Molecular cancer

The protein tyrosine phosphatase receptor type R gene is an early and frequent target of silencing in human colorectal tumorigenesis.

PMID 20015382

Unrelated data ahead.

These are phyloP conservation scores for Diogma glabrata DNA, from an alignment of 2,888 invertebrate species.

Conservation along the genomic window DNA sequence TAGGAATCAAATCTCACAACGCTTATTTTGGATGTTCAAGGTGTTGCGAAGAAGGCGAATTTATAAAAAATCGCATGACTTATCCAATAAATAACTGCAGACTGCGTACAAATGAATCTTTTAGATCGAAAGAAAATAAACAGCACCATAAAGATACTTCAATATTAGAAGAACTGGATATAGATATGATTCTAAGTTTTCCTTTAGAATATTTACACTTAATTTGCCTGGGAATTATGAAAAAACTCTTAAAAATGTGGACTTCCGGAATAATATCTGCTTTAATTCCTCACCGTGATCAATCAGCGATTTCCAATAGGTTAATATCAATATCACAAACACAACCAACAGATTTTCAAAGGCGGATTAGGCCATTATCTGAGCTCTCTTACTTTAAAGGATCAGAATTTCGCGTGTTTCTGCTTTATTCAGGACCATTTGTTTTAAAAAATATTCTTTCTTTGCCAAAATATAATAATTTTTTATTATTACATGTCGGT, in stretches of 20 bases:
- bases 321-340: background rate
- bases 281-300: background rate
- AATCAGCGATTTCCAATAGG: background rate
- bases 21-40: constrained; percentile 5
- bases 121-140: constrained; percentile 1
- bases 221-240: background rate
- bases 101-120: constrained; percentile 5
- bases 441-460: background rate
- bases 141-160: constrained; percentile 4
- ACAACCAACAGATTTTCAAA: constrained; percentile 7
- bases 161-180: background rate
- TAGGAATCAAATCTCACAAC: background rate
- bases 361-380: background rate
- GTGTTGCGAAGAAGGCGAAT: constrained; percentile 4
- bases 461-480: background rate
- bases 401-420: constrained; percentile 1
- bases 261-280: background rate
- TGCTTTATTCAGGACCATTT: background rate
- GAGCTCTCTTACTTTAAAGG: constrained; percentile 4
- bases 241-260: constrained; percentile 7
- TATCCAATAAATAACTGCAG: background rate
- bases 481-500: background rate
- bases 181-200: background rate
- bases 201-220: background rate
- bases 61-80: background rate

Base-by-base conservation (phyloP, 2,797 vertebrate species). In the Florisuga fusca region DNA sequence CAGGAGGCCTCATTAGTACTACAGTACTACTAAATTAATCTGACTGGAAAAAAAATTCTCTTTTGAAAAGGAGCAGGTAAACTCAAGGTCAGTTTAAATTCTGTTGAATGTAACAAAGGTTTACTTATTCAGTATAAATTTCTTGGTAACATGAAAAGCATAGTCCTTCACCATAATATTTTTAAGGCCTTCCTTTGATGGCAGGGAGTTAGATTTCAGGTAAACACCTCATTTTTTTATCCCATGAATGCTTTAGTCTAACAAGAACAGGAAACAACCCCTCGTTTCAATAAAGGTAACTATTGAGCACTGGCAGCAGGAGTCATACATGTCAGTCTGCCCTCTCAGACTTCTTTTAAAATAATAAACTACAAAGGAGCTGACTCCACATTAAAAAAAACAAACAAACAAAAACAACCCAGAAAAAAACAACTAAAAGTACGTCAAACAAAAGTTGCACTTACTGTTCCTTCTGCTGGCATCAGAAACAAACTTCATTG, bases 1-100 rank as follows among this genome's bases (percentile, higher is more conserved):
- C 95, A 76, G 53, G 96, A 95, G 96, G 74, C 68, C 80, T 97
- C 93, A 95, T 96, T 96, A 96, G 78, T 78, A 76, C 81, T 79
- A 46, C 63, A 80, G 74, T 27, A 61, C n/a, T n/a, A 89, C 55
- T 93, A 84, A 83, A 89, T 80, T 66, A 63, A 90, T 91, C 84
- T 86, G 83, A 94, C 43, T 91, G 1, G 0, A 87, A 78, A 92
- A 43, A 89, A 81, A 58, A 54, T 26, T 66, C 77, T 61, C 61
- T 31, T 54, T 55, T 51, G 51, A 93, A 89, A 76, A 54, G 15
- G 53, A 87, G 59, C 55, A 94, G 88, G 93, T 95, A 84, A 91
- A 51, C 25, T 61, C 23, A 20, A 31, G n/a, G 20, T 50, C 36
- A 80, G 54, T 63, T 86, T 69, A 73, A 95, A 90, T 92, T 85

Tumor development in the human colon is commonly accompanied by epigenetic changes, such as DNA methylation and chromatin modifications. These alterations result in significant, inheritable changes in gene expression that contribute to the selection of tumor cells with enhanced survival potential. A recent high-throughput gene expression analysis conducted by our group identified numerous genes whose transcription was markedly diminished in colorectal tumors. One of these, the protein-tyrosine phosphatase receptor type R (PTPRR) gene, was dramatically downregulated from the earliest stages of cellular transformation. Here, we show that levels of both major PTPRR transcript variants are markedly decreased (compared with normal mucosal levels) in precancerous and cancerous colorectal tumors, as well in colorectal cancer cell lines. The expression of the PTPRR-1 isoform was inactivated in colorectal cancer cells as a result of de novo CpG island methylation and enrichment of transcription-repressive histone-tail marks, mainly H3K27me3. De novo methylation of the PTPRR-1 transcription start site was demonstrated in 29/36 (80%) colorectal adenomas, 42/44 (95%) colorectal adenocarcinomas, and 8/8 (100%) liver metastases associated with the latter tumors. Epigenetic downregulation of PTPRR seems to be an early alteration in colorectal cell transformation, which is maintained during the clonal selection associated with tumor progression. It may represent a preliminary step in the constitutive activation of the RAS/RAF/MAPK/ERK signalling, an effect that will later be consolidated by mutations in genes encoding key components of this pathway.